As you can imagine, allowing these customers to re-register against their previous written wishes is certainly not a good idea on any level. The New Jersey Division of Gambling Control imposed a fine of $10,000 in addition to another $90,718.84, the amount of money lost by self-excluded patrons.
As for what rules were violated, the complaint cites the Casino Control Act. Specifically, the complaint cites NJAC 13:69O and NJAC 13:69D. The first relates to mobile and internet gambling rules, and the second relates to accounting standards and controls.
The strange part of this complaint is that, as we discussed, SG Gaming has the primary responsibility for creating games and delivering the games to casino operators. The complaint does not make clear which casino may have harbored these self-excluded patrons or exactly how SG Gaming was found to be at fault. At a minimum, we would assume that the complaint could mention by name a casino that operates in New Jersey.
The size of this fine also seems a bit small to make much of a difference. $10,000 is a very small sum when we consider the size of the SG Gaming brand. It also seems a bit strange that DGE can just refund any funds lost from customers. None of these funds will be returned to the players who lost them, so we can’t help but wonder: Why do this at all?
All in all, perhaps the DGE feels that reimbursing the total amount of funds lost by self-excluded players is at least a more severe penalty than a $10,000 fine on its own. It might be a good idea for the NJ DGE to consider imposing more substantial fines against operators when they violate rules or regulations in the future.
Online gambling is legal and regulated in New Jersey
New Jersey and Atlantic City have been a hotbed of gambling since the 1970s, and online gambling was added to the menu in due course. Online poker has been legal in New Jersey since 2013.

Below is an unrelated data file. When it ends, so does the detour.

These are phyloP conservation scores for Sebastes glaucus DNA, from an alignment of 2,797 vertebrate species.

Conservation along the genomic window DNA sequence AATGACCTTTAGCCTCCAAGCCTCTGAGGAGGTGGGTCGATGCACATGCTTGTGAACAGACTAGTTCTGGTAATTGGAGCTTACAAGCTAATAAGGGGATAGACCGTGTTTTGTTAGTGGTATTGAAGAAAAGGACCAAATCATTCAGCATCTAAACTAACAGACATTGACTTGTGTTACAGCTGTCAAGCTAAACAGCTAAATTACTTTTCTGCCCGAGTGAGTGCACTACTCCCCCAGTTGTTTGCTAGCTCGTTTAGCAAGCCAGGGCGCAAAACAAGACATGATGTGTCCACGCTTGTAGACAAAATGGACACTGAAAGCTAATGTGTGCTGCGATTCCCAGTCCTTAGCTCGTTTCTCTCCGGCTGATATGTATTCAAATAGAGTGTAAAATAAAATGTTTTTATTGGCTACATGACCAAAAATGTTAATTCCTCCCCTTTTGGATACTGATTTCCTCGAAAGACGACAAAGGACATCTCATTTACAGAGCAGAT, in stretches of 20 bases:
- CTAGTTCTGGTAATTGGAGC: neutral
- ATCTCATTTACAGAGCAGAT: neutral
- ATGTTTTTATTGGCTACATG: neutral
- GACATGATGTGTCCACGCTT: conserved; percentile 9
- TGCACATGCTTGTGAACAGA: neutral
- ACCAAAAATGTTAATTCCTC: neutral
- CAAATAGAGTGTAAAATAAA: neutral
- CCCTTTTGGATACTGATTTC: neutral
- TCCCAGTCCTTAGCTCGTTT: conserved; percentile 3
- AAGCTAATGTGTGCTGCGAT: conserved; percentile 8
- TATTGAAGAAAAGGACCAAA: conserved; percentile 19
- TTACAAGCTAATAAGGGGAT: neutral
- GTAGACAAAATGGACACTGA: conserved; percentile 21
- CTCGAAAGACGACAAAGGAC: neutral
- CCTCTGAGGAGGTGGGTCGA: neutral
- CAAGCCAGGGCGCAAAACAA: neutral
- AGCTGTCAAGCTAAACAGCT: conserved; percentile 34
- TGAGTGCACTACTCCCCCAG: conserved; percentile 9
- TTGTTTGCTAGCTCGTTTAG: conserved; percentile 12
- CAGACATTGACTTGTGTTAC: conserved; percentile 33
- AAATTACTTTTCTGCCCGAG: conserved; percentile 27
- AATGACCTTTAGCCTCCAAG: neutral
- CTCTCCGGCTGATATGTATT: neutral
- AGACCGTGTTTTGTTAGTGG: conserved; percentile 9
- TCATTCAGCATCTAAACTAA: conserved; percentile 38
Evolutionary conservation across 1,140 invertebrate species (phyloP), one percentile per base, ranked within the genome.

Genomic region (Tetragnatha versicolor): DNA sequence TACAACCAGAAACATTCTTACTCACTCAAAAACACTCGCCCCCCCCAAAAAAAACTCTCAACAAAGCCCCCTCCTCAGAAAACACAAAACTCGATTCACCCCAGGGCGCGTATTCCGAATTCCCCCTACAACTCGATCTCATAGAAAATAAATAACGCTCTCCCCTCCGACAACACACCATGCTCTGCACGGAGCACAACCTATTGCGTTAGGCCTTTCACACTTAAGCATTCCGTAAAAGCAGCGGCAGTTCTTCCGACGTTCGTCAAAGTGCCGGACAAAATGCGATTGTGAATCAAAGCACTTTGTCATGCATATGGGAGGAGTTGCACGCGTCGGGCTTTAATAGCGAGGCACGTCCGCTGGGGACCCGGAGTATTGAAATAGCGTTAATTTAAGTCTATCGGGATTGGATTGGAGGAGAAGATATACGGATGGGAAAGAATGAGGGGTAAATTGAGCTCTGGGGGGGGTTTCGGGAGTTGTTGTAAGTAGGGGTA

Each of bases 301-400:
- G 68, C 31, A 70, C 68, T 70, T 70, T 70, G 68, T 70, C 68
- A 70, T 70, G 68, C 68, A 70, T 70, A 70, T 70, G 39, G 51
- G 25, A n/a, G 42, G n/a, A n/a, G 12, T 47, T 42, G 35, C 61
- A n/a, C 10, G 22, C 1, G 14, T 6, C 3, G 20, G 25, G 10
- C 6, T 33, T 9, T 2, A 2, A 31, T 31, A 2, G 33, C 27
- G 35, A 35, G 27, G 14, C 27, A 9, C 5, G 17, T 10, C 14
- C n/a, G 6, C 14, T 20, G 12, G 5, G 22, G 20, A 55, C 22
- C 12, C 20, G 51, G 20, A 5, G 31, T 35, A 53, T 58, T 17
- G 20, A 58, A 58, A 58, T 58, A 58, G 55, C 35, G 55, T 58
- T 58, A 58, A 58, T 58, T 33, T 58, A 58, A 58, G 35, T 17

The state entered into a player pool compact with Nevada and Delaware as of May 2018. In April 2022, Michigan was accepted as the fourth member of the compact.
Several of the most popular regulated poker sites have started operating in New Jersey, including PokerStars, WSOP.com and PartyPoker. Additionally, a May 2018 Supreme Court ruling in Murphy v. NCAA overturned a long-standing ban on sports betting. Soon after, sports betting parlors began popping up across the state.
Offshore gambling is still available today in New Jersey and beyond
Although Today, poker is legal in New Jersey, state-regulated, New Jersey poker sites leave a little to be desired with their small player groups and narrow selection. If you want to play at an offshore poker site that offers a lot of action and promotions, you can check out the various international online card rooms that accept New Jersey players.
To learn more about these poker sites, check out our New Jersey Internet Poker Guide.
Poker enthusiasts who live in the United States in a state other than New Jersey likely have many more excellent online poker options to choose from. To learn more about US internet poker sites, please feel free to check out this US online poker guide.